Like the thiazide diuretics, indapamide is used in the management of edema and salt retention associated with heart failure and other causes. Usual dosages of indapamide reportedly are about as effective as usual dosages of thiazide diuretics in patients with edema. In acute, severe left-sided heart failure, more potent diuretics such as bumetanide or furosemide should be used initially.
Although therapy with indapamide, like the thiazide diuretics, may be appropriate in the management of edema of pathologic origin during pregnancy when clearly needed, routine use of diuretics in otherwise healthy pregnant women is irrational. Use of diuretics for the management of edema of physiologic and mechanical origin during pregnancy generally is not warranted. Dependent edema secondary to restriction of venous return by the expanded uterus should be managed by elevating the lower extremities and/or by wearing support hose; use of diuretics in these pregnant women is inappropriate. In rare cases when the hypervolemia associated with normal pregnancy results in edema that produces extreme discomfort, a short course of diuretic therapy may provide relief and may be considered when other methods (e.g., decreased sodium intake, increased recumbency) are ineffective. Diuretics will not prevent the development of toxemia, nor is there evidence that diuretics have a beneficial effect on the overall course of established toxemia. For further information on precautions associated with use of indapamide during pregnancy,
see Cautions: Pregnancy, Fertility, and Lactation.
Indapamide is used in the management of edema associated with heart failure. Most experts state that all patients with symptomatic heart failure who have evidence for, or a history of, fluid retention generally should receive diuretic therapy in conjunction with moderate sodium restriction, an agent to inhibit the renin-angiotensin-aldosterone (RAA) system (e.g., angiotensin converting enzyme [ACE] inhibitor, angiotensin II receptor antagonist, angiotensin receptor-neprilysin inhibitor [ARNI]), a β-adrenergic blocking agent (β-blocker), and in selected patients, an aldosterone antagonist. Some experts state that because of limited and inconsistent data, it is difficult to make precise recommendations regarding daily sodium intake and whether it should vary with respect to the type of heart failure (e.g., reduced versus preserved ejection fraction), disease severity (e.g., New York Heart Association [NYHA] class), heart failure-related comorbidities (e.g., renal dysfunction), or other patient characteristics (e.g., age, race). The American College of Cardiology Foundation (ACCF) and American Heart Association (AHA) state that limiting sodium intake to 1.5 g daily in patients with ACCF/AHA stage A or B heart failure may be reasonable. While data currently are lacking to support recommendation of a specific level of sodium intake in patients with ACCF/AHA stage C or D heart failure, ACCF and AHA state that limiting sodium intake to some degree (e.g., less than 3 g daily) in such patients may be considered for symptom improvement.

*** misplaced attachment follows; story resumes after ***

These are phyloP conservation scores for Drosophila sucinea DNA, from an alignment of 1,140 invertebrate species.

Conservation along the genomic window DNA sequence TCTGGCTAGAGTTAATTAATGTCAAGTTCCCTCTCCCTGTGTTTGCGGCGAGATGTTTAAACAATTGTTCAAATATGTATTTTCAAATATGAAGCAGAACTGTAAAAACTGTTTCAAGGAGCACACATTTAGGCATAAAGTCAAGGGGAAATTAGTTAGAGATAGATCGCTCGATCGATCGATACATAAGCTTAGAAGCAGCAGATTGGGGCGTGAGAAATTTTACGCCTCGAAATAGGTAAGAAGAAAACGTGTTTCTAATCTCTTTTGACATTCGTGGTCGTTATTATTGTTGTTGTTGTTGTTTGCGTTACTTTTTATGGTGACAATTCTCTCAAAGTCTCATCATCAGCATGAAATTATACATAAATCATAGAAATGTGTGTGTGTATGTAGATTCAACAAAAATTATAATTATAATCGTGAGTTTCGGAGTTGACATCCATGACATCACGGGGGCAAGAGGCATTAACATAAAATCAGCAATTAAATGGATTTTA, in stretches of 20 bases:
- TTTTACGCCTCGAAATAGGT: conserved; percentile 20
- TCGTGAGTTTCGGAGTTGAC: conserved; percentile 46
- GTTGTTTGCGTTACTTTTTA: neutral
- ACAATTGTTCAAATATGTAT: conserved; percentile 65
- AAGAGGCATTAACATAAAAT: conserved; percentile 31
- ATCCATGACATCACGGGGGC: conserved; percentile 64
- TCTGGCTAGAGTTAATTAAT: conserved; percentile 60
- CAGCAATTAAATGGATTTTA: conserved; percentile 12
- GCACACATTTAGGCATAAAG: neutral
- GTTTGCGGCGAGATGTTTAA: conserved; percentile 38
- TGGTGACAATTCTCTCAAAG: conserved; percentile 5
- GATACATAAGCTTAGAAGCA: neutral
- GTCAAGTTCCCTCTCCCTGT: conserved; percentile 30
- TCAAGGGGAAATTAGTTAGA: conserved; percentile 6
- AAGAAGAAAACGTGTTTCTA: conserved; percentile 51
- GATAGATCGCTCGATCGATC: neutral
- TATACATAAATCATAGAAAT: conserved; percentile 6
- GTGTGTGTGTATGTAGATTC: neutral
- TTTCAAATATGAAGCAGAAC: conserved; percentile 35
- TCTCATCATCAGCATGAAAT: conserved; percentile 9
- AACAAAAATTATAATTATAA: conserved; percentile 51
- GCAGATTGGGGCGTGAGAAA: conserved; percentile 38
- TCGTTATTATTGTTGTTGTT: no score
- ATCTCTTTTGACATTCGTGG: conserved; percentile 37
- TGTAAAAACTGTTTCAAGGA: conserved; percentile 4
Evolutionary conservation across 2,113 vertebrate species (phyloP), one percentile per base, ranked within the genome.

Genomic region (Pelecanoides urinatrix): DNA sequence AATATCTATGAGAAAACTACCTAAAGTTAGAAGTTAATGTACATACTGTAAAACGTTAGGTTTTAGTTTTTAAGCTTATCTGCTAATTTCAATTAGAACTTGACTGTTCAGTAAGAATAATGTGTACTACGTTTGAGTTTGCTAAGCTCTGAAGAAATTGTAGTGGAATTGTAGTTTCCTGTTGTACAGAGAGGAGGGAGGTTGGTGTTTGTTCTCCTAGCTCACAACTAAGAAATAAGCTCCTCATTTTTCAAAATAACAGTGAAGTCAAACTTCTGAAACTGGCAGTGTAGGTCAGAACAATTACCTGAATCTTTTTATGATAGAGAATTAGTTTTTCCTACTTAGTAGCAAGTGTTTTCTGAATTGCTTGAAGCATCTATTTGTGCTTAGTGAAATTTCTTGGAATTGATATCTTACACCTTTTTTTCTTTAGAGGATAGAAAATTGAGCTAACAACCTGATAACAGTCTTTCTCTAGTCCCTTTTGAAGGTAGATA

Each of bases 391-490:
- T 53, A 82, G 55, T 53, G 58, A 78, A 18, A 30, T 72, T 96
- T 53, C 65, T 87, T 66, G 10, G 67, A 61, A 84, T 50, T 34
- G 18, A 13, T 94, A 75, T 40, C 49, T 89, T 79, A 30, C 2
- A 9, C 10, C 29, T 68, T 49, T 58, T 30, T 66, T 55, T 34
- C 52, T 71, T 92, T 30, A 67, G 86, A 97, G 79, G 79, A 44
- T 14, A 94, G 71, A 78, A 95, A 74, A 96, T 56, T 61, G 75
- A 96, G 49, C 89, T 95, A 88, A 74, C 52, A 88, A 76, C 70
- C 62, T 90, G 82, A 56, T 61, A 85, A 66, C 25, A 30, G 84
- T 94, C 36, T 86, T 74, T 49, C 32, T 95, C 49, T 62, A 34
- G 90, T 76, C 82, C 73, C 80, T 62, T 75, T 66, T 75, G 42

Diuretics play a key role in the management of heart failure because they produce symptomatic benefits more rapidly than any other drugs, relieving pulmonary and peripheral edema within hours or days compared with weeks or months for cardiac glycosides, ACE inhibitors, or β-blockers. However, since there are no long-term studies of diuretic therapy in patients with heart failure, the effects of diuretics on morbidity and mortality in such patients are not known. Although there are patients with heart failure who do not exhibit fluid retention in the absence of diuretic therapy and even may develop severe volume depletion with low doses of diuretics, such patients are rare and the unique pathophysiologic mechanisms regulating their fluid and electrolyte balance have not been elucidated.
Most experts state that loop diuretics (e.g., bumetanide, ethacrynic acid, furosemide, torsemide) are the diuretics of choice for most patients with heart failure. However, thiazides may be preferred in some patients with concomitant hypertension because of their sustained antihypertensive effects. For additional information,
Indapamide is used in the management of hypertension. Indapamide's efficacy in hypertensive patients is similar to that of the thiazide diuretics. Indapamide has been used as monotherapy or in combination with other classes of antihypertensive agents.
For additional information on the role of diuretics in antihypertensive drug therapy and information on overall principles and expert recommendations for treatment of hypertension, .